| Harry Truman, meet Kelly Whitaker, Democratic candidate for the Kentucky House of Representatives from the second district.
When the Bluegrass State GOP mailed out a flier linking her to “DEMOCRAT PARTY LEADERS” who “TRIED TO REMOVE ALL REFERENCES TO GOD FROM THE DEMOCRATIC PARTY’S NATIONAL PLATFORM EARLIER THIS YEAR,” the Baptist blasted back, Truman style.
“I am offended, first and foremost, because I am a Christian,” said Whitaker, a pharmacist in Mayfield, the Graves County seat. “I also think it is outrageous.”
For the record, the Democrats ended up putting “God” back in the platform, which already mentioned "faith and religion" and acknowledged the "thousands of God-fearing Democrats in this building here tonight."
In addition, the convention was started each day with prayer and faith-based panel discussions on topics including “loving our neighbor," "caring for the poor and those in need" and "being our brother's and sister's keeper."
Anyway, the mailer is stock stuff from the Bluegrass State GOP. For years, Republicans in Bible Belt Kentucky have been prone to imply, or say flat-out, that you can’t be a Christian and a Democrat.
Whitaker begs to differ.
Like most Kentucky Democrats, Whitaker is conservative on social issues but generally supports unions, public education and government programs to help people who need help.
A Graves County school board member who lives in Hickory, Whitaker is proud of her endorsements from the Kentucky State AFL-CIO and the Kentucky Education Association. She joined KEA, an affiliate of the National Education Association, after county voters elected her to the board.
Whitaker’s opponent, Mayfield business owner Richard Heath, is a tea party-tilting ultra-conservative. Heath is also a Baptist.
So was President Truman, who was famous for mixing it up with Republicans. Whitaker went after Heath face-to-face, taking him to task at a teachers’ retiree dinner where both of them spoke. Afterwards, she fired back in radio commercials.
Whitaker said Heath promised her he had nothing to do with the GOP flier and wouldn’t have sent it. The flier is marked “Paid for by the Republican Party of Kentucky.”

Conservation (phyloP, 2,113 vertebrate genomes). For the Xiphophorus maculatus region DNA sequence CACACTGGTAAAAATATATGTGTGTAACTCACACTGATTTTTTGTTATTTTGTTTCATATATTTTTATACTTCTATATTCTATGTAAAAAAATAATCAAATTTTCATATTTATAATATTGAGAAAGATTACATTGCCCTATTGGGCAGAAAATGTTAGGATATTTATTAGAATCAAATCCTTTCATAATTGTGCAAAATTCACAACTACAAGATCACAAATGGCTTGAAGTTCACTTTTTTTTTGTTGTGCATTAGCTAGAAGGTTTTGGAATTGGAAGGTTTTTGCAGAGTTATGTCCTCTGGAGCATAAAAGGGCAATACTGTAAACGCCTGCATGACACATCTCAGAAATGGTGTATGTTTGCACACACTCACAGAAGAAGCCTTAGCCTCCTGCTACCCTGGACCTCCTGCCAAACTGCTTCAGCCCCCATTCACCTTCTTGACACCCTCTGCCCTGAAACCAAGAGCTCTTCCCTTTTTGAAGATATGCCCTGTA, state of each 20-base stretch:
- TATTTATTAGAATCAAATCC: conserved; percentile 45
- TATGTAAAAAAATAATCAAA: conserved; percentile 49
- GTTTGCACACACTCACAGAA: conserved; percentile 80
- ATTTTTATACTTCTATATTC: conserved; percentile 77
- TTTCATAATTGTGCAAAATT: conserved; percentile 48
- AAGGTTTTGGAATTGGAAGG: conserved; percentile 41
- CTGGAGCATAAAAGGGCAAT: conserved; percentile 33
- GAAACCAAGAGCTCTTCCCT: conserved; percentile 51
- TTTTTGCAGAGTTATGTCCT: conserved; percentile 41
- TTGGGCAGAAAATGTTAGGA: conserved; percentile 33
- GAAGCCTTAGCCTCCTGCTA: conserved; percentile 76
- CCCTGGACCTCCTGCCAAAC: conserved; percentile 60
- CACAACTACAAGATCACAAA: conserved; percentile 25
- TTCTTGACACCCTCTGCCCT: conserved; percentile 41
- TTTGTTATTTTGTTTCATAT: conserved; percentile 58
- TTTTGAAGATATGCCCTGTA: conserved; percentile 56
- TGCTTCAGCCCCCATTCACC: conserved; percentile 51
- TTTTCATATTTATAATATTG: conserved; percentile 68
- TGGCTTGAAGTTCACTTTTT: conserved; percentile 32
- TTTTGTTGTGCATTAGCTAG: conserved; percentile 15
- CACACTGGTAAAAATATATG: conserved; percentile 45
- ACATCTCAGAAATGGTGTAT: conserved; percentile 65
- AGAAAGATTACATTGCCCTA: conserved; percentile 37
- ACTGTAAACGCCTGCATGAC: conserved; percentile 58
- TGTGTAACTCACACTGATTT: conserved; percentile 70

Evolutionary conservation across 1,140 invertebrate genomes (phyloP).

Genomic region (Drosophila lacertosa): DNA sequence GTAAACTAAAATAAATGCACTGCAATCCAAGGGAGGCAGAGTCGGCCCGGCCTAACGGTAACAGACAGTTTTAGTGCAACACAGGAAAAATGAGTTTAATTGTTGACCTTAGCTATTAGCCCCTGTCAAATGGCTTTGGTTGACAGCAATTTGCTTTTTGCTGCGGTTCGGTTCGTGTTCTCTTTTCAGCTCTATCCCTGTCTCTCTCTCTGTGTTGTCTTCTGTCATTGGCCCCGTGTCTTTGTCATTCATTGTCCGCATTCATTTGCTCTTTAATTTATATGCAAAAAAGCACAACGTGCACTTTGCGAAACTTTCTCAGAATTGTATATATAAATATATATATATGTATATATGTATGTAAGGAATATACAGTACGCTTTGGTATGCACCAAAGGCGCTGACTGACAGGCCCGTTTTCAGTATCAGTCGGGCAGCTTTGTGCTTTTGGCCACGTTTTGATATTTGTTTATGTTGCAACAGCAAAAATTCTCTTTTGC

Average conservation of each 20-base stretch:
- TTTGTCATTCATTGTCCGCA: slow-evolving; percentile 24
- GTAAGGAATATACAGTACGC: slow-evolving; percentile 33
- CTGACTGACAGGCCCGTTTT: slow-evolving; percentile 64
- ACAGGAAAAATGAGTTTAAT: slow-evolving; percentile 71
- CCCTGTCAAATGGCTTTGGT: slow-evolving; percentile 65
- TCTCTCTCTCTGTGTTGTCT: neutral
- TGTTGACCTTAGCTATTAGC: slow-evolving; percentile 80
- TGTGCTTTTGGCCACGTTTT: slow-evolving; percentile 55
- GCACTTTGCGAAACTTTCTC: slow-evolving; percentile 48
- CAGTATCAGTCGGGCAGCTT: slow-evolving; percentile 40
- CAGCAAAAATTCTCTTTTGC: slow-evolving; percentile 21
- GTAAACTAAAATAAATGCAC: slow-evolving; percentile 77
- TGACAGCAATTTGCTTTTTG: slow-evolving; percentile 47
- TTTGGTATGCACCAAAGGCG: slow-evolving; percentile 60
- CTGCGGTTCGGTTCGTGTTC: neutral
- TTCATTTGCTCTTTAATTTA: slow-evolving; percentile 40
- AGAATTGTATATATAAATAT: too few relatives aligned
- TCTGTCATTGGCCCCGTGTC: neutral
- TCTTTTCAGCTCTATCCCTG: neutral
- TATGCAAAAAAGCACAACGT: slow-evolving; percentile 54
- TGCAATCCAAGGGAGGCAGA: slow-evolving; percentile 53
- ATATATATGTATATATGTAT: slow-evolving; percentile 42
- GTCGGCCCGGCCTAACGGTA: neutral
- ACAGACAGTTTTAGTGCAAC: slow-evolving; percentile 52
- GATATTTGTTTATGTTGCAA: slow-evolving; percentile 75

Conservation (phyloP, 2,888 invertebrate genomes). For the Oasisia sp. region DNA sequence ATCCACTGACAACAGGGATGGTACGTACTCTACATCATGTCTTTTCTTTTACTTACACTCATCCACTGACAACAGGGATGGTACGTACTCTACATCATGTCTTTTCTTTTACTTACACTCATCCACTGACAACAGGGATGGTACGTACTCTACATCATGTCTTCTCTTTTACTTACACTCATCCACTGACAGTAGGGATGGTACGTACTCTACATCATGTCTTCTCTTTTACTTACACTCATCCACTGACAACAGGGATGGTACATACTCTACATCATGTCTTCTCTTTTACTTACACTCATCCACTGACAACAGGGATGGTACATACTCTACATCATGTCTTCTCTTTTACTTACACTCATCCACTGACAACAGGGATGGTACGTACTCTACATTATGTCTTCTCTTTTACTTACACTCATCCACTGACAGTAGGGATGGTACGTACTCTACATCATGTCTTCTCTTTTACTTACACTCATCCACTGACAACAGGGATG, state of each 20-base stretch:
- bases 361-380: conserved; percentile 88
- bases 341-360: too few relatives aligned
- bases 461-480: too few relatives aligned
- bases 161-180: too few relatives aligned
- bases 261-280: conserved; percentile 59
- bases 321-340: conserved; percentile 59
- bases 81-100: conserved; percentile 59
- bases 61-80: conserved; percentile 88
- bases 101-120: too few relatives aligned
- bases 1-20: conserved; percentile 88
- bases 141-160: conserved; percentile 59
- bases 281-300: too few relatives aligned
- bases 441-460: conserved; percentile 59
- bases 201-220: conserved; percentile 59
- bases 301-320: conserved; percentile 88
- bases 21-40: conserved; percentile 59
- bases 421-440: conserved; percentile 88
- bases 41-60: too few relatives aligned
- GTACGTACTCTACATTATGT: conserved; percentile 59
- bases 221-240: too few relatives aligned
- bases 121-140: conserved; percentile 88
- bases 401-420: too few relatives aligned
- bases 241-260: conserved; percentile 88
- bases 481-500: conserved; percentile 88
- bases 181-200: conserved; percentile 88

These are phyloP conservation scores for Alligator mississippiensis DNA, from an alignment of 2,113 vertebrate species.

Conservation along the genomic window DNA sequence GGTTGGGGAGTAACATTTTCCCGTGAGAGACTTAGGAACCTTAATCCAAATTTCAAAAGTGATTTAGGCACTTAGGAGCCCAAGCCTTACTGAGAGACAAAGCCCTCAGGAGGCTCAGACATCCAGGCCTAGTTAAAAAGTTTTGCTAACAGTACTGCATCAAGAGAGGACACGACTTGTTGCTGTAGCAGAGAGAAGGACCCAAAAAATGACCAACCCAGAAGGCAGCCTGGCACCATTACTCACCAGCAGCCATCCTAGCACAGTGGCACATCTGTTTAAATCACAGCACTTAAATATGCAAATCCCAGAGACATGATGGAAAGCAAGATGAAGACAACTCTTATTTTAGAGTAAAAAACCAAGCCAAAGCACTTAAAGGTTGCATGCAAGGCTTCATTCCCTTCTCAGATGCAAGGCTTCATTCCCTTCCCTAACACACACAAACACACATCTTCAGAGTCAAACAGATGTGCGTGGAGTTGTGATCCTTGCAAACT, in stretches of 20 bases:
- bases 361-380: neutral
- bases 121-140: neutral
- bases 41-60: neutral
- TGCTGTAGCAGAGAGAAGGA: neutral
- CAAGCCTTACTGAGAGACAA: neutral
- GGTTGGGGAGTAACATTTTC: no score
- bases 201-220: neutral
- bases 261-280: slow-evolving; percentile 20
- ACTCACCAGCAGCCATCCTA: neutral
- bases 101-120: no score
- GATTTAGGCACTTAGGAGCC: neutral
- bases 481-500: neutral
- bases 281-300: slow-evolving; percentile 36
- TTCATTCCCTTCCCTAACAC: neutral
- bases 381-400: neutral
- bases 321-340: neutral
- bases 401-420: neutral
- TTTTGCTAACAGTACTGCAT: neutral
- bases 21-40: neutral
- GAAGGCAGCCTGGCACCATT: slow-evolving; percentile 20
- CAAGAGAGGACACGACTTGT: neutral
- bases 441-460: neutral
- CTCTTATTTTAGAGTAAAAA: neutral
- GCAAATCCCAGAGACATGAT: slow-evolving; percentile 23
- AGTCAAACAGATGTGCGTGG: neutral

Whitaker and local Democrats find it hard to believe Heath didn’t know the mailer was coming. “He said they came from the party. But I told him that if he can’t stand up to his party now, he won’t be any good to us in Frankfort.”
Whitaker said Heath will be a rubber stamp for the Republican leadership in the state house.
Meanwhile, she thinks most Graves County voters, not just Democrats, are skeptical of Heath’s claim that he knew noting about the mailer. Though the county is mostly conservative, Democrats have a decided edge in voter registration.
“They’re not buying his line that he had nothing to do with these ads and they are also offended at the idea that you can’t be a Democrat and have moral values,” Whitaker said. “Even people who go to his church have told me they are offended.
“The Democratic Party is the party of compassion, the party that wants to help people in the most desperate need. That’s what Christ wants us to do.”
Meanwhile, polls show the race is close. But Whitaker may have the edge in the ground game. Union members and other supporters are wearing out shoe leather canvassing for her.
Another door-to-door effort is set for next Saturday. Volunteers are asked to meet at 9 a.m. at Graves County Democratic headquarters on the south side of the court square in Mayfield.
Whitaker’s Truman-like feistiness has not gone unnoticed by the state Democratic brass. House Democratic Floor Leader Rocky Adkins of Sandy Hook told her by phone that the state GOP is sending out similar attack fliers against Democrats statewide. “He also said I was the only one who had responded so far. But what else can you do? You have to respond."
Truman--whose vice president was Graves County native Alben Barkley--was famously nicknamed "Give 'em Hell Harry." "I never did give them [Republicans] hell," Truman protested. "I just told the truth, and they thought it was hell."
Whitaker is not given to salty language, so she might prefer “heck.” But she vows to keep the heat on Heath right up to Nov. 6 and Graves County Democrats are loving it.